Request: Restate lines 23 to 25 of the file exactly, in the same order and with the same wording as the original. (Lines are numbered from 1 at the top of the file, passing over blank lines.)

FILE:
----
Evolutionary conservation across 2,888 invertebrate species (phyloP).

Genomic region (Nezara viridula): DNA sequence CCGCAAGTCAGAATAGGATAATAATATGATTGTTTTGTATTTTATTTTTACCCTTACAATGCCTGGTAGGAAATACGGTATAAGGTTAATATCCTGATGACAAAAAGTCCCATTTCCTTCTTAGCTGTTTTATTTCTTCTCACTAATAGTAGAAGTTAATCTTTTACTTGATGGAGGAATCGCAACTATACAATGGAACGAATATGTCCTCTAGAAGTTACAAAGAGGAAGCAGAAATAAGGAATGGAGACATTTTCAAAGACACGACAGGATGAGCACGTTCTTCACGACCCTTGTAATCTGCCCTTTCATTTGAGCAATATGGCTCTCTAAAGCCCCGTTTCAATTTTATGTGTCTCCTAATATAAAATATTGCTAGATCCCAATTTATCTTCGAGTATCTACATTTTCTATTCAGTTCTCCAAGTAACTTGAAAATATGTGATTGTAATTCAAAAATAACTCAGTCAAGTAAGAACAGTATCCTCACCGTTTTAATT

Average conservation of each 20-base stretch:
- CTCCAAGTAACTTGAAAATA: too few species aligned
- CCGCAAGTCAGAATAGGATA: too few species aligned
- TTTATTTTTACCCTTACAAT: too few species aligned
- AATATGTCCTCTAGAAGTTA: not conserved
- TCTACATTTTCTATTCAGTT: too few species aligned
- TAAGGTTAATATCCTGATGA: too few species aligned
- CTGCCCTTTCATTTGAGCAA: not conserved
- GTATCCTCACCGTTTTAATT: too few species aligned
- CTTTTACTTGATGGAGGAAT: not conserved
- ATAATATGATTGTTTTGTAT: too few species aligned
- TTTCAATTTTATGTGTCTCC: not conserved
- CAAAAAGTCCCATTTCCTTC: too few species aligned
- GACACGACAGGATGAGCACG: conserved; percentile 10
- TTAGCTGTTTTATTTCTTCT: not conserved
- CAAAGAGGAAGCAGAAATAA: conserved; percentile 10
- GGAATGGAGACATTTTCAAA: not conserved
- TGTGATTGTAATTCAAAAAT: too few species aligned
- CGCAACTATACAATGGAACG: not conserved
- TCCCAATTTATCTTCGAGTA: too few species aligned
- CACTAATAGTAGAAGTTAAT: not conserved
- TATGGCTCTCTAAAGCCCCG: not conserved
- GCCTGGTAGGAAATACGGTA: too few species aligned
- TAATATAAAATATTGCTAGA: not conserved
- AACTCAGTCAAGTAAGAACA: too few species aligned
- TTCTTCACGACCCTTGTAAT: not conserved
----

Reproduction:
- CACTAATAGTAGAAGTTAAT: not conserved
- TATGGCTCTCTAAAGCCCCG: not conserved
- GCCTGGTAGGAAATACGGTA: too few species aligned